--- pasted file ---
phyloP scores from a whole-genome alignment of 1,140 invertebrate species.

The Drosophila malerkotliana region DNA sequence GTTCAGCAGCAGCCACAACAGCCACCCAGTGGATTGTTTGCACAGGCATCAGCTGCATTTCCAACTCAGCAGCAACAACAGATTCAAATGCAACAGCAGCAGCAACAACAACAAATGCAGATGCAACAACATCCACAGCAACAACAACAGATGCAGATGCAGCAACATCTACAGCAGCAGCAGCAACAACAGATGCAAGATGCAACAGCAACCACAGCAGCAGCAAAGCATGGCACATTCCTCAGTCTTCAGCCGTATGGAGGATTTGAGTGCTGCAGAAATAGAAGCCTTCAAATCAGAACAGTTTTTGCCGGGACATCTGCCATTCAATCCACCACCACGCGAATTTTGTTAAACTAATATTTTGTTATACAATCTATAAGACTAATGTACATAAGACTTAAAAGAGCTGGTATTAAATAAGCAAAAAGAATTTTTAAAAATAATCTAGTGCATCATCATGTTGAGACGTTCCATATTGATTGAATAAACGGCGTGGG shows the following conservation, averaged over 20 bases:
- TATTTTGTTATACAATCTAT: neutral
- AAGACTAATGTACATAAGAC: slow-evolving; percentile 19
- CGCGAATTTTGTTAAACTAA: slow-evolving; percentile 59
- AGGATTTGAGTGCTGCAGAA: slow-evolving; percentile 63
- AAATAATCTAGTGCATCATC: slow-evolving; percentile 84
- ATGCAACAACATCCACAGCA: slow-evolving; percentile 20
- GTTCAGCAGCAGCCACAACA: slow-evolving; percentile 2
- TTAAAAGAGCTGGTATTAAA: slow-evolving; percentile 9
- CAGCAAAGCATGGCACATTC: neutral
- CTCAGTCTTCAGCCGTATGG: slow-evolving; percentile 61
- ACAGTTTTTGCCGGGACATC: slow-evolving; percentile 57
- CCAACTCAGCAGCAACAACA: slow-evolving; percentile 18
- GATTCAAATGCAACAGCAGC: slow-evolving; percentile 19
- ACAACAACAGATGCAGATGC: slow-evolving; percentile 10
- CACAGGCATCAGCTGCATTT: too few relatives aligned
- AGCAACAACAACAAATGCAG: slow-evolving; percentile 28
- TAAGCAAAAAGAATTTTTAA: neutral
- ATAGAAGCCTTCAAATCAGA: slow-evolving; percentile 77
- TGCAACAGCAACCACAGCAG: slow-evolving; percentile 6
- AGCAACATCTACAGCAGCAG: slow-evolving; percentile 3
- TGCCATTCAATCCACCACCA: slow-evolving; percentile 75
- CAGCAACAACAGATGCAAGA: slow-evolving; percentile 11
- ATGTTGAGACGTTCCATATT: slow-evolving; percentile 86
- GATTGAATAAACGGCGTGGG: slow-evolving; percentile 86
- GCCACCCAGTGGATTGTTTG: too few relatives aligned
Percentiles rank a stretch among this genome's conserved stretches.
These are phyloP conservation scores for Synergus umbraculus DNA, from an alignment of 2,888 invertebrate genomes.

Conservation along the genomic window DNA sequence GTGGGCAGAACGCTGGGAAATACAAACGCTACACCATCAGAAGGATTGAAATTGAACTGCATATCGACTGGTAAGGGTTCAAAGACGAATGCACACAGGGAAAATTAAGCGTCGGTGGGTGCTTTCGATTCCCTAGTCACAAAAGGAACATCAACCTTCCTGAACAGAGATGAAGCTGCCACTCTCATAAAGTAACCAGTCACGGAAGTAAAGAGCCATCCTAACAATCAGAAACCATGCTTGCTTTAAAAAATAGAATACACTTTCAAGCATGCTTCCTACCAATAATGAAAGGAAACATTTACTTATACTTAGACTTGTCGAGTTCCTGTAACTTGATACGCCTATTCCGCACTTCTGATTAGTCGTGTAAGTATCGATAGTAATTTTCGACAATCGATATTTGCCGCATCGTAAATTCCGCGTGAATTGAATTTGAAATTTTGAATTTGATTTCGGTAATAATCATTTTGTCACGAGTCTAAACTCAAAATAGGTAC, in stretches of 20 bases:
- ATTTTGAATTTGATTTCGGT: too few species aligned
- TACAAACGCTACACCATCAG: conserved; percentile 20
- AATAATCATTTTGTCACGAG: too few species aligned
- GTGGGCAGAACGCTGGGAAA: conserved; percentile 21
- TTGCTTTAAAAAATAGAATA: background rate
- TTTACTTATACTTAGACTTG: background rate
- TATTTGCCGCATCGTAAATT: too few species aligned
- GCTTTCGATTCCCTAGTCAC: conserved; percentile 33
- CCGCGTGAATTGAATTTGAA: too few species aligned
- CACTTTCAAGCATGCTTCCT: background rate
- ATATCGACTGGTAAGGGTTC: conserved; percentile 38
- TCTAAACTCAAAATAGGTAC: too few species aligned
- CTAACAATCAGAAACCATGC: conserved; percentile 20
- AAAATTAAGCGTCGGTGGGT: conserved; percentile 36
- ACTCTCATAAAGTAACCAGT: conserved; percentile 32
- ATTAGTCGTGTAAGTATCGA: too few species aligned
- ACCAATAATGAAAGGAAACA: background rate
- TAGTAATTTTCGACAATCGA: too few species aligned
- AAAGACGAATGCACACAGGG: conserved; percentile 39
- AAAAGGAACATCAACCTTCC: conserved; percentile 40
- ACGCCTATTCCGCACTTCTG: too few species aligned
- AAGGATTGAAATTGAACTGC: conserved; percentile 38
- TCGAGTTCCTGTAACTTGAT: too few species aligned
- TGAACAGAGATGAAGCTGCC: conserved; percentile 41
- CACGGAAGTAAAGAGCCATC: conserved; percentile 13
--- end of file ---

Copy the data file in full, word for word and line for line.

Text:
phyloP scores from a whole-genome alignment of 1,140 invertebrate species.

The Drosophila malerkotliana region DNA sequence GTTCAGCAGCAGCCACAACAGCCACCCAGTGGATTGTTTGCACAGGCATCAGCTGCATTTCCAACTCAGCAGCAACAACAGATTCAAATGCAACAGCAGCAGCAACAACAACAAATGCAGATGCAACAACATCCACAGCAACAACAACAGATGCAGATGCAGCAACATCTACAGCAGCAGCAGCAACAACAGATGCAAGATGCAACAGCAACCACAGCAGCAGCAAAGCATGGCACATTCCTCAGTCTTCAGCCGTATGGAGGATTTGAGTGCTGCAGAAATAGAAGCCTTCAAATCAGAACAGTTTTTGCCGGGACATCTGCCATTCAATCCACCACCACGCGAATTTTGTTAAACTAATATTTTGTTATACAATCTATAAGACTAATGTACATAAGACTTAAAAGAGCTGGTATTAAATAAGCAAAAAGAATTTTTAAAAATAATCTAGTGCATCATCATGTTGAGACGTTCCATATTGATTGAATAAACGGCGTGGG shows the following conservation, averaged over 20 bases:
- TATTTTGTTATACAATCTAT: neutral
- AAGACTAATGTACATAAGAC: slow-evolving; percentile 19
- CGCGAATTTTGTTAAACTAA: slow-evolving; percentile 59
- AGGATTTGAGTGCTGCAGAA: slow-evolving; percentile 63
- AAATAATCTAGTGCATCATC: slow-evolving; percentile 84
- ATGCAACAACATCCACAGCA: slow-evolving; percentile 20
- GTTCAGCAGCAGCCACAACA: slow-evolving; percentile 2
- TTAAAAGAGCTGGTATTAAA: slow-evolving; percentile 9
- CAGCAAAGCATGGCACATTC: neutral
- CTCAGTCTTCAGCCGTATGG: slow-evolving; percentile 61
- ACAGTTTTTGCCGGGACATC: slow-evolving; percentile 57
- CCAACTCAGCAGCAACAACA: slow-evolving; percentile 18
- GATTCAAATGCAACAGCAGC: slow-evolving; percentile 19
- ACAACAACAGATGCAGATGC: slow-evolving; percentile 10
- CACAGGCATCAGCTGCATTT: too few relatives aligned
- AGCAACAACAACAAATGCAG: slow-evolving; percentile 28
- TAAGCAAAAAGAATTTTTAA: neutral
- ATAGAAGCCTTCAAATCAGA: slow-evolving; percentile 77
- TGCAACAGCAACCACAGCAG: slow-evolving; percentile 6
- AGCAACATCTACAGCAGCAG: slow-evolving; percentile 3
- TGCCATTCAATCCACCACCA: slow-evolving; percentile 75
- CAGCAACAACAGATGCAAGA: slow-evolving; percentile 11
- ATGTTGAGACGTTCCATATT: slow-evolving; percentile 86
- GATTGAATAAACGGCGTGGG: slow-evolving; percentile 86
- GCCACCCAGTGGATTGTTTG: too few relatives aligned
Percentiles rank a stretch among this genome's conserved stretches.
These are phyloP conservation scores for Synergus umbraculus DNA, from an alignment of 2,888 invertebrate genomes.

Conservation along the genomic window DNA sequence GTGGGCAGAACGCTGGGAAATACAAACGCTACACCATCAGAAGGATTGAAATTGAACTGCATATCGACTGGTAAGGGTTCAAAGACGAATGCACACAGGGAAAATTAAGCGTCGGTGGGTGCTTTCGATTCCCTAGTCACAAAAGGAACATCAACCTTCCTGAACAGAGATGAAGCTGCCACTCTCATAAAGTAACCAGTCACGGAAGTAAAGAGCCATCCTAACAATCAGAAACCATGCTTGCTTTAAAAAATAGAATACACTTTCAAGCATGCTTCCTACCAATAATGAAAGGAAACATTTACTTATACTTAGACTTGTCGAGTTCCTGTAACTTGATACGCCTATTCCGCACTTCTGATTAGTCGTGTAAGTATCGATAGTAATTTTCGACAATCGATATTTGCCGCATCGTAAATTCCGCGTGAATTGAATTTGAAATTTTGAATTTGATTTCGGTAATAATCATTTTGTCACGAGTCTAAACTCAAAATAGGTAC, in stretches of 20 bases:
- ATTTTGAATTTGATTTCGGT: too few species aligned
- TACAAACGCTACACCATCAG: conserved; percentile 20
- AATAATCATTTTGTCACGAG: too few species aligned
- GTGGGCAGAACGCTGGGAAA: conserved; percentile 21
- TTGCTTTAAAAAATAGAATA: background rate
- TTTACTTATACTTAGACTTG: background rate
- TATTTGCCGCATCGTAAATT: too few species aligned
- GCTTTCGATTCCCTAGTCAC: conserved; percentile 33
- CCGCGTGAATTGAATTTGAA: too few species aligned
- CACTTTCAAGCATGCTTCCT: background rate
- ATATCGACTGGTAAGGGTTC: conserved; percentile 38
- TCTAAACTCAAAATAGGTAC: too few species aligned
- CTAACAATCAGAAACCATGC: conserved; percentile 20
- AAAATTAAGCGTCGGTGGGT: conserved; percentile 36
- ACTCTCATAAAGTAACCAGT: conserved; percentile 32
- ATTAGTCGTGTAAGTATCGA: too few species aligned
- ACCAATAATGAAAGGAAACA: background rate
- TAGTAATTTTCGACAATCGA: too few species aligned
- AAAGACGAATGCACACAGGG: conserved; percentile 39
- AAAAGGAACATCAACCTTCC: conserved; percentile 40
- ACGCCTATTCCGCACTTCTG: too few species aligned
- AAGGATTGAAATTGAACTGC: conserved; percentile 38
- TCGAGTTCCTGTAACTTGAT: too few species aligned
- TGAACAGAGATGAAGCTGCC: conserved; percentile 41
- CACGGAAGTAAAGAGCCATC: conserved; percentile 13